I love mornings.
Not that I’m a morning person, per se, but something happens pretty much every morning that I wouldn’t trade for the world.
When our youngest two wake up (Glory is 8, Joel is 6), they often bumble clumsily to our master bedroom, sludge-faced and slurry, wanting a cuddle. Their hair is mashed, their eyes are puffy, and they need seven minutes soaking up warmth beside mom and dad’s faintly stirring bodies beneath the covers. Shauna is usually still comatose, but they don’t care. She’s really warm, after all.
“How’d y’ sleep?” I manage, whispering through my own dragon-breath.
“Good.” That’s the standard reply. I guess no matter how the night was it somehow becomes “good” once the cuddle is taken care of. Seven minutes later (give or take), they slide back out — places to be, things to do. If it’s Saturday, there are cartoons to watch.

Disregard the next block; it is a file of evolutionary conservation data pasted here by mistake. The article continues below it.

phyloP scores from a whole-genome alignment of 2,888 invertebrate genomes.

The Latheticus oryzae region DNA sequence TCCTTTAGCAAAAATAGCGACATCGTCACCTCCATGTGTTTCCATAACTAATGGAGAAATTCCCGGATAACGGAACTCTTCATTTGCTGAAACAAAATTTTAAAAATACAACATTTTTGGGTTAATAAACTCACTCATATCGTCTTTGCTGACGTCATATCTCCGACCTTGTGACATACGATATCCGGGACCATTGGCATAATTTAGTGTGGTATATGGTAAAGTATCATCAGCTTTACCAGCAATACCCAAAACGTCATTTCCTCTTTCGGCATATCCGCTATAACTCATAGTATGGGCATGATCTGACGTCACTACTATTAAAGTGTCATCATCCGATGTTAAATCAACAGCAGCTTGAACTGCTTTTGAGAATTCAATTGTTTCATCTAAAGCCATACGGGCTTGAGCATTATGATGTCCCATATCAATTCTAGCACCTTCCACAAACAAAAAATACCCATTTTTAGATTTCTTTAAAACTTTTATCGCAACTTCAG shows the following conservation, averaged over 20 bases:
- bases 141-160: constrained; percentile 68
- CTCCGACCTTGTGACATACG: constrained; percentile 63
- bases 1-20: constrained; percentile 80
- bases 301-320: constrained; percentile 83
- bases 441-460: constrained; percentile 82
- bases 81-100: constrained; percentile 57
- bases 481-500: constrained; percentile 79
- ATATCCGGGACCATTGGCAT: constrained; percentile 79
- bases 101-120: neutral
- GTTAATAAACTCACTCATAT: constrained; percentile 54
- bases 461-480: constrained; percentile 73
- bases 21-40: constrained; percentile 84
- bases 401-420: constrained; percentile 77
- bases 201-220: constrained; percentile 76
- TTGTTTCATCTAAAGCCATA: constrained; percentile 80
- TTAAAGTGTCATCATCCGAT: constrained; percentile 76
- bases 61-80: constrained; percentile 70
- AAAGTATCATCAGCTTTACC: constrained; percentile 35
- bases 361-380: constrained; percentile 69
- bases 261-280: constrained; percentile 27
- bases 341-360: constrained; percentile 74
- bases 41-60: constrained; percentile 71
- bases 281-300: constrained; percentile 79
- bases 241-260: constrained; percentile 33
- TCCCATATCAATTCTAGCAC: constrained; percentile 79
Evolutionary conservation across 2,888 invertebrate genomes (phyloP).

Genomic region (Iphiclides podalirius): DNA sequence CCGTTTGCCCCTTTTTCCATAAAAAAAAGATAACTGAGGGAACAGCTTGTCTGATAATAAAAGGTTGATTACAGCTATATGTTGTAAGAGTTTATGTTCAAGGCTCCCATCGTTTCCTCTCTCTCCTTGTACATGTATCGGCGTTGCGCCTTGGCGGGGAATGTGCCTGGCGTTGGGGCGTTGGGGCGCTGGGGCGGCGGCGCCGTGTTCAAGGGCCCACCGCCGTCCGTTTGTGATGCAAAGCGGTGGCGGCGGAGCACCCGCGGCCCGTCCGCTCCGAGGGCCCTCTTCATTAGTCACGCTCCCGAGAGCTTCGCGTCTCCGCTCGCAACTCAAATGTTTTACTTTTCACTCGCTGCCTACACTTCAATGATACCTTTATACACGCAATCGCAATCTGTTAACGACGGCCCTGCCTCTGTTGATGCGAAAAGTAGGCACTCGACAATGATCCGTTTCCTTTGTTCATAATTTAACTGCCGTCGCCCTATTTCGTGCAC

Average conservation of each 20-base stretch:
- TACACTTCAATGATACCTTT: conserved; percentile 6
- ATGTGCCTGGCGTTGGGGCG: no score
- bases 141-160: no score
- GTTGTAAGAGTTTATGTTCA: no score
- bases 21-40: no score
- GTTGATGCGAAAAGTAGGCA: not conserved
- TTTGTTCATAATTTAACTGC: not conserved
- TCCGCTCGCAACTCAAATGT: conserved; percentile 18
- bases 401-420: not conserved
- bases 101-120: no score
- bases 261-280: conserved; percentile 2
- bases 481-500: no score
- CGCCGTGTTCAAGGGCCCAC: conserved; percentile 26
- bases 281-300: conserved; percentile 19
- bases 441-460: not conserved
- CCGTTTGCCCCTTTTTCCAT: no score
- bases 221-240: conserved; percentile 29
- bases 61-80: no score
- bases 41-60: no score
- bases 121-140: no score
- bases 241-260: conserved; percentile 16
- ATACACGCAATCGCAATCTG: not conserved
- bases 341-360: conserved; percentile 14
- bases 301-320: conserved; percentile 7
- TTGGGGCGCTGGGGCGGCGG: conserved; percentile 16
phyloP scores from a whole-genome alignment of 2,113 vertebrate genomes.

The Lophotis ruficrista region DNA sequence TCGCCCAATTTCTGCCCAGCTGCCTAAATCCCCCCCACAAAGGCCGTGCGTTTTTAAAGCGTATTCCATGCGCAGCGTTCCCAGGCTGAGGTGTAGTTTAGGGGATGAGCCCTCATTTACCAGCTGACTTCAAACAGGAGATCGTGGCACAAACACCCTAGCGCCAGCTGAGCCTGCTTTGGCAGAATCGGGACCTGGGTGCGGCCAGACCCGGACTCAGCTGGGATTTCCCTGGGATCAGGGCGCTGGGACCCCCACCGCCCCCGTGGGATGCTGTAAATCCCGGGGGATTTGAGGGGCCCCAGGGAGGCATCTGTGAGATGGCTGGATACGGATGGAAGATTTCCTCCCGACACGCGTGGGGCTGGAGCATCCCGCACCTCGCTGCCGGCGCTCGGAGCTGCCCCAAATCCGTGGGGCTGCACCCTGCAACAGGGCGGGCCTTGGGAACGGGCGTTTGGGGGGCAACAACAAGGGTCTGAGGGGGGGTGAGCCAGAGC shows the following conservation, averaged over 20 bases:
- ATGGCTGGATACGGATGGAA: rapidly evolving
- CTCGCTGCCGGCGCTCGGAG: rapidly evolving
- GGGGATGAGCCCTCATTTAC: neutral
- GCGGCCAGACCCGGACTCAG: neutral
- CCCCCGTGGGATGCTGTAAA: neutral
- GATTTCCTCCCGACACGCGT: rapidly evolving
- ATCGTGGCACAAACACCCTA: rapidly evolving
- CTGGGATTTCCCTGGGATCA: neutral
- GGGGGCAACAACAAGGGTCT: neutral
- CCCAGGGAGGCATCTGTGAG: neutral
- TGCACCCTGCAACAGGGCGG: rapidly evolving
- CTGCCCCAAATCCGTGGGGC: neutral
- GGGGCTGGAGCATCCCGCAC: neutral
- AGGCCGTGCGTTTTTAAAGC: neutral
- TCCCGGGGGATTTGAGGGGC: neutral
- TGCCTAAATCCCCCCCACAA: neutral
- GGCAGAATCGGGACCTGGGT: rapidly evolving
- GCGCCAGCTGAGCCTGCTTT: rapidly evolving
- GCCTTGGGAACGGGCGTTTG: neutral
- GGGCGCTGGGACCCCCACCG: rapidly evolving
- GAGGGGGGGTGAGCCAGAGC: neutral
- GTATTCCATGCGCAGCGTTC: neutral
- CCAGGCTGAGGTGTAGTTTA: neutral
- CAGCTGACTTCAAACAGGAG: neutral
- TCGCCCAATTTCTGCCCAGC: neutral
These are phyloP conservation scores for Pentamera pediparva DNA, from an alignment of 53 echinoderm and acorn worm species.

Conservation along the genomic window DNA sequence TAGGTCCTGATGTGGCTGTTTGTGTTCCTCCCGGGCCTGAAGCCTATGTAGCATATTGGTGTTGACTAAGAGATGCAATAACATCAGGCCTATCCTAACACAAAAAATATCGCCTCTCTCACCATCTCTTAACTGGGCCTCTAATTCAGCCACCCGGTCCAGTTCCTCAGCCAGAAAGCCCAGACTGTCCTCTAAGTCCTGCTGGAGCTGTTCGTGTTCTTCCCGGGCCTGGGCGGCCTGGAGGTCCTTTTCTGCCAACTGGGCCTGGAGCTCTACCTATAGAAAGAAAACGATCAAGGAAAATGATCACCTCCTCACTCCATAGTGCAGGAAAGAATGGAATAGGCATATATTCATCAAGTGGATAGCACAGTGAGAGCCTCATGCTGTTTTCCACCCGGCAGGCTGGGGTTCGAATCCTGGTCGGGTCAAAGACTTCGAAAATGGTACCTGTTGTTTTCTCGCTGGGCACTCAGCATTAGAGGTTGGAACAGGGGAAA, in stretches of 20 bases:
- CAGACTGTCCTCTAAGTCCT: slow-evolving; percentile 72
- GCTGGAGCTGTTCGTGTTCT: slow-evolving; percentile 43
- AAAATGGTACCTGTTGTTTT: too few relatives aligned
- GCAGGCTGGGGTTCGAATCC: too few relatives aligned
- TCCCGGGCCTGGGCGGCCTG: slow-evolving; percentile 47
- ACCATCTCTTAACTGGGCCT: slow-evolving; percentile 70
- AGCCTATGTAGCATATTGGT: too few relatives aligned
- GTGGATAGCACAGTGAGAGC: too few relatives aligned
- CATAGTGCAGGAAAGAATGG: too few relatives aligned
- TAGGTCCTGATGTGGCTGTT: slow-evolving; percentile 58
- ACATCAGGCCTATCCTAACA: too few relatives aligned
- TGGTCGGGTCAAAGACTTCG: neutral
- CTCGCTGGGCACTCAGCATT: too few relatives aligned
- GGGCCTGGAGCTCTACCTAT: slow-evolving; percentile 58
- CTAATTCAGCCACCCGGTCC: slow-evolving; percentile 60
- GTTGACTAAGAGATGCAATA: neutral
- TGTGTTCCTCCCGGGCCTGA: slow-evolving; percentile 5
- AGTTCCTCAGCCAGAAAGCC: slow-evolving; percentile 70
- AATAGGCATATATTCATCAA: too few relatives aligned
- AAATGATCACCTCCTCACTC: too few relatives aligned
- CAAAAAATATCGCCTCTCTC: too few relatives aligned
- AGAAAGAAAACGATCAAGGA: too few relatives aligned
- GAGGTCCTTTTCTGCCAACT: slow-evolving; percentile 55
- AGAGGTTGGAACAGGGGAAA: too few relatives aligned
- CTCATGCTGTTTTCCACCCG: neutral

Those seven minutes are beautiful, yummy, precious, irreplaceable. For all of us. I get my gentle cuddle before they take off and don’t stop moving at bedtime twelve hours later. And they have sucked some kind of magical security substance from our befuddled forms by osmosis, like lying next to mom and dad together reinforces the family bond that is their universe and empowers them to face whatever the world hits them with that day.
They’ll outgrow this. A day will come when they won’t need this anymore — at least, not in this form. I pray that our love and guidance empowers them with the faith and self confidence they need to start their own family cuddle factories. Which is too bad, because in a few years I’ll lie in bed wondering where those moments went to. And I’ll probably cry. In the meantime, thanks for this, God.